American Consequences - August 2017


The drawback to this manual system is the time required to insert the nuclear capsule. On some U.S. warheads, it took between eight to 20 minutes. In addition, this method of assembly suffers from many operational setbacks, ranging from one-point safety of the assembled warhead to the length of time to mate the combat-ready reentry vehicle to the liquid-fueled missile (the DPRK does not have a solid-fuel intercontinental ballistic missile (“ICBM”) or submarine-launched ballistic missile (“SLBM”) capability yet). Several early U.S. nuclear weapons by 1951 used automatic in-flight insertion (“AIFI”), where an electro-mechanical screwjack mechanism moved the capsule into the weapon’s high-explosive sphere on command just before combat drop, or final missile arming and fusing. A weapon using this mechanism could sit ground alert with the capsule stored in a nearby secure building or van, ready to be placed into the warhead by trained specialists when directed (this method was done with the Matador ground launched missile overseas in the ‘50’s). From a nuclear-safety standpoint, the capsule of nuclear material was kept separate from the weapon's high explosive and stored in a carrying case (nicknamed a “birdcage”). This was not possible for the Trinity device, nor the Fat Man Mark 3 bomb assembled during the 1946 Operation Crossroads Able test. A major drawback of the fully assembled solid- pit design is the lack of one-point safety. A declassified Strategic Air Command historical study postulated that in case of a one-point detonation of the weapon’s high explosive (“HE”), there was a 15% chance of a 40-ton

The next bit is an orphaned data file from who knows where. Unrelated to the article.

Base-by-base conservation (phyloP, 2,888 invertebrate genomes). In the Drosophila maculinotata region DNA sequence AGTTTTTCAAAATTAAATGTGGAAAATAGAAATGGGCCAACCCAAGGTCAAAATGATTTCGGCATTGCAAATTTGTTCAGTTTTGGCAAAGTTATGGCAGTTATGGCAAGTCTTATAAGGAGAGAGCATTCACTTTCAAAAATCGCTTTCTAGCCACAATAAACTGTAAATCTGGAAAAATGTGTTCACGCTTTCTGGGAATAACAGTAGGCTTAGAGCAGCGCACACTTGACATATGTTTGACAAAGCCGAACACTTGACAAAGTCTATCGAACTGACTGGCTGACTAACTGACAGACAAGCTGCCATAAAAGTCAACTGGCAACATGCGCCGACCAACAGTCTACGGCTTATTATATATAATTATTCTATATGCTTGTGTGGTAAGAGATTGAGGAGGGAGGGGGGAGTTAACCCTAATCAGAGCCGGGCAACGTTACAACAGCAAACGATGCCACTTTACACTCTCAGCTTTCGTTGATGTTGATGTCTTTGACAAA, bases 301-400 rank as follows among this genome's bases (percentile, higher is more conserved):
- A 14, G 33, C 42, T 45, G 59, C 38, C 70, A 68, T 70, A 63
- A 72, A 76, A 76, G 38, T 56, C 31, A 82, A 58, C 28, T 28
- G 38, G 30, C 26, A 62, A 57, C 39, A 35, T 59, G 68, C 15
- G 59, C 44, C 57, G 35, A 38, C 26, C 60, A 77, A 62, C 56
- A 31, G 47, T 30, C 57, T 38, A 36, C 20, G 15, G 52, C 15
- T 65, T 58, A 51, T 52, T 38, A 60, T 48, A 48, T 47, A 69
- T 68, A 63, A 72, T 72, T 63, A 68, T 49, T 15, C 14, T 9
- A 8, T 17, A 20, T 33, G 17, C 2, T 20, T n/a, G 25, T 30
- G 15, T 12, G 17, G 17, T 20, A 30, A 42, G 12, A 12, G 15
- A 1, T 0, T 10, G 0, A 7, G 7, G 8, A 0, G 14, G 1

nuclear contribution. If the capsule were outside the central cavity, but adjacent to the HE sphere as in the AIFI weapons, at most the contribution would be equal to the HE content of the warhead – unintentional detonation of a warhead with a 500-pound HE content could theoretically result in a 500-pound nuclear contribution. 6 Thus, early DPRK warheads may not be safe from an operational standpoint, posing a risk if they are assembled and mated to rockets and missiles during an international crisis. The prospect of an accidental low-yield nuclear detonation in North Korea is real. As for statements that the North detonated a “thermonuclear warhead,” the possibility exists that the DPRK used thermonuclear fuels in a device primary. A variety of thermonuclear fuels and methods could be used, ranging from a Soviet style “sloika” (layer cake) single-stage, thermonuclear- implosion system, to gas boosting of the primary. It should be noted that all modern sealed-pit U.S. nuclear warheads are “inherently one-point safe.” 7 A nuclear weapon is considered one-point safe if the probability of achieving a nuclear yield greater than four pounds of TNT equivalent in an accidental high-explosive detonation is no higher than one in a million, per the Nuclear Matters Handbook from the U.S. Department of Defense. Perhaps the most effective means, and safest from an operational standpoint, was the development of the hollow-boosted primary, where a thin shell of nuclear material is used. 8

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